Being a relatively new mom, and a blind one at that, I decided it would be a pretty good idea to sign up on a few listservs concerning blind parenting. One of my favorites is the one hosted by the National Federation of the Blind. You can sign up by going to: www.nfbnet.org/mailman/listinfo/blparent_nfbnet.org. I figured it wouldn’t hurt me to sign up and learn some tips and tricks about being a blind parent.
One of the questions I’ve seen posted to this list, and have been asked by the public, is: “If your kid can see and you can’t, how do you teach them visual things or keep them visually stimulated?” I think the answer to this is not too complicated of an answer. I think there are plenty of nonvisual ways to do visual things; it just takes a little thought and patience.
For starters, as blind people we all listen in order to get around safely–or at least, I do. So, when I’m strolling around with my son, I try to point out the things I hear and focus his attention on that object. An easy example would be the roaring buses that drive past us all the time while we commute to and from the city. When I hear a bus coming, I simply say to him, “Do you see the bus? Can you hear it go vroom?” If he doesn’t seem to be paying attention then I put my hand on his head and check to see if he’s looking in the right direction.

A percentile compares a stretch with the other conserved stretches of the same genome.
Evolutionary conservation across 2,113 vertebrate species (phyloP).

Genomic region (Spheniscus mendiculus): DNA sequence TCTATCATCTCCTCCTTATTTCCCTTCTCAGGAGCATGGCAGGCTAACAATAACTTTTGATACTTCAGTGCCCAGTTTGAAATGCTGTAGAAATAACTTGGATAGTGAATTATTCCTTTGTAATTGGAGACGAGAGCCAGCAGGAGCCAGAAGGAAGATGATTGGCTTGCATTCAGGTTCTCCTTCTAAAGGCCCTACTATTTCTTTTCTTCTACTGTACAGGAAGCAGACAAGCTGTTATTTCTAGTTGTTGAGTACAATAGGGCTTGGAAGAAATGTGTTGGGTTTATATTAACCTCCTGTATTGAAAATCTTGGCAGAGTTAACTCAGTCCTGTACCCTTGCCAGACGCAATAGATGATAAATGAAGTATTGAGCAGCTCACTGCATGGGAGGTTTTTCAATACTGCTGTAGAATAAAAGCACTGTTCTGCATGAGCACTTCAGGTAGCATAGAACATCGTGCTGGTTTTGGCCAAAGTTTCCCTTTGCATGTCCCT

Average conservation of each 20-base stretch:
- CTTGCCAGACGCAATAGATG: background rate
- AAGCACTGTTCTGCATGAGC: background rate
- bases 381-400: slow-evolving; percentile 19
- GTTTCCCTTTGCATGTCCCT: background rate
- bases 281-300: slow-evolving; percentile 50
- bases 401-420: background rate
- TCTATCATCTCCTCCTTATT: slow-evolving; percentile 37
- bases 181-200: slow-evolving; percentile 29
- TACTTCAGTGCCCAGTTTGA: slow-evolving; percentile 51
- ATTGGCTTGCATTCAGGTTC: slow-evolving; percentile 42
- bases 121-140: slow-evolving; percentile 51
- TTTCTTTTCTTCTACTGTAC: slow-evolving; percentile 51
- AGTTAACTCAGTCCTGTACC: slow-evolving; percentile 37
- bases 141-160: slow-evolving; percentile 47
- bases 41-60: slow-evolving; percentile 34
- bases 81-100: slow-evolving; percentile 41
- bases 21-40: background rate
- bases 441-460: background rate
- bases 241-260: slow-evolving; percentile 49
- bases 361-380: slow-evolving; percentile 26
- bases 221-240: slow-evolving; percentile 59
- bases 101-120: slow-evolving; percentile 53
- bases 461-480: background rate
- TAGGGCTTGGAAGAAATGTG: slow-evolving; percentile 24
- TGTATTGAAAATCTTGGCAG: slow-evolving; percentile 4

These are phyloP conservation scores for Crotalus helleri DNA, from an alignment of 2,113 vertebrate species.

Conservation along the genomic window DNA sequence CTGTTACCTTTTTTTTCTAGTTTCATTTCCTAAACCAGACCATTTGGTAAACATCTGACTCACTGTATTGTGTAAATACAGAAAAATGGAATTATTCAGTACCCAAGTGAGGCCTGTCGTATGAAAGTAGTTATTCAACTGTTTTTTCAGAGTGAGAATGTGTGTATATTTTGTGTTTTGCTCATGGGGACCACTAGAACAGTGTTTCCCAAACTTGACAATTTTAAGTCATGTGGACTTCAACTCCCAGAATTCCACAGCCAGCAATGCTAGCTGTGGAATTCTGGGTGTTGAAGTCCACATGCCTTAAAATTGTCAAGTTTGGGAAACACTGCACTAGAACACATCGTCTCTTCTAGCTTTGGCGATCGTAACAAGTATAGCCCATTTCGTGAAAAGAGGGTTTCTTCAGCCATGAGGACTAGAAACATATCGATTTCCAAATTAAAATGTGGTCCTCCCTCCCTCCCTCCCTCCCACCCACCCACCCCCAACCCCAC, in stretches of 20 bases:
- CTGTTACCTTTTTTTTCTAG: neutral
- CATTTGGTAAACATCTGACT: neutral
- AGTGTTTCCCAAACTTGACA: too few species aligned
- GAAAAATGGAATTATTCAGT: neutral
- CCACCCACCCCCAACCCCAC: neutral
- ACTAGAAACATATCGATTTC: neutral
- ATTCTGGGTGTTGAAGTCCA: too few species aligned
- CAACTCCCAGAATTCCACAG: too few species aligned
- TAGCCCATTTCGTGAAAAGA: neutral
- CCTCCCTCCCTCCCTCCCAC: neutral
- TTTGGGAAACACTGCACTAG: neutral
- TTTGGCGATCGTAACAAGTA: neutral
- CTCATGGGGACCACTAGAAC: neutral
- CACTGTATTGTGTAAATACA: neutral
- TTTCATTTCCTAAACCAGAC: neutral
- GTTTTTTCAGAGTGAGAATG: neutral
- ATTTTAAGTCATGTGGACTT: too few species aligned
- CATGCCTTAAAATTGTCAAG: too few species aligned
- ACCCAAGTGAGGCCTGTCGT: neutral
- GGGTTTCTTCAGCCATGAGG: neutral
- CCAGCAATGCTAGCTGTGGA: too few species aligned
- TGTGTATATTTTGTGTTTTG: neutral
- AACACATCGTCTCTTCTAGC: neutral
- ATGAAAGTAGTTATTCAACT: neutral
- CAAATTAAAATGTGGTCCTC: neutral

Another thing I do helps to teach him colors. When I encounter grass with my cane I might tell him to check out the green grass. Or, if my shirt is red, I might focus his attention on mommy’s red shirt.
When he was younger, I would hold him in my arms and put my face right in his and smile or make funny faces. When babies are very small and young they cannot focus much further than about a foot so getting close to your baby is always a good idea. As their vision gets better they can see objects that are further away. I still would get near to his face so that I knew he was looking at me. As he got older, and would make happy noises, I could tell when he saw something that caught his interest. Then, I didn’t have to worry so much about getting down to his level.
Now, he’s 19 months and pointing at everything from puppies and birds to BART and buses. I don’t always know what he’s pointing at but I try to engage him in a conversation. For example, last night we were hanging out on the front patio with our wonderful roommate and friend and our next door neighbor. He got really excited and started saying, “Puppy! Puppy! Puppy!” Of course, I couldn’t see a puppy nor could I hear one. So I got down on his level and we both looked in the direction of this possibly imaginary puppy and I asked him questions like, “Do you see a puppy? Do puppies go woof, woof?” He repeated the woof woof part and immediately stuck his fingers in his mouth. Our next door neighbor said that there was a puppy across the street. So that confirmed that there was a puppy and let me know that Erik finally knows a puppy from a cat or a cow or another four-legged animal.
All of the examples above are things I do to help my sighted son learn visual things. They are my nonvisual ways of showing visual things. Am I always accurate at the things I point out? Probably not. I’m sure I’ve shown my son brown grass and called it green. But, that’s okay. He needs to learn that whether grass is green or brown it is grass. The important thing, beyond seeing in my opinion, is that I’m teaching him and engaging him in learning.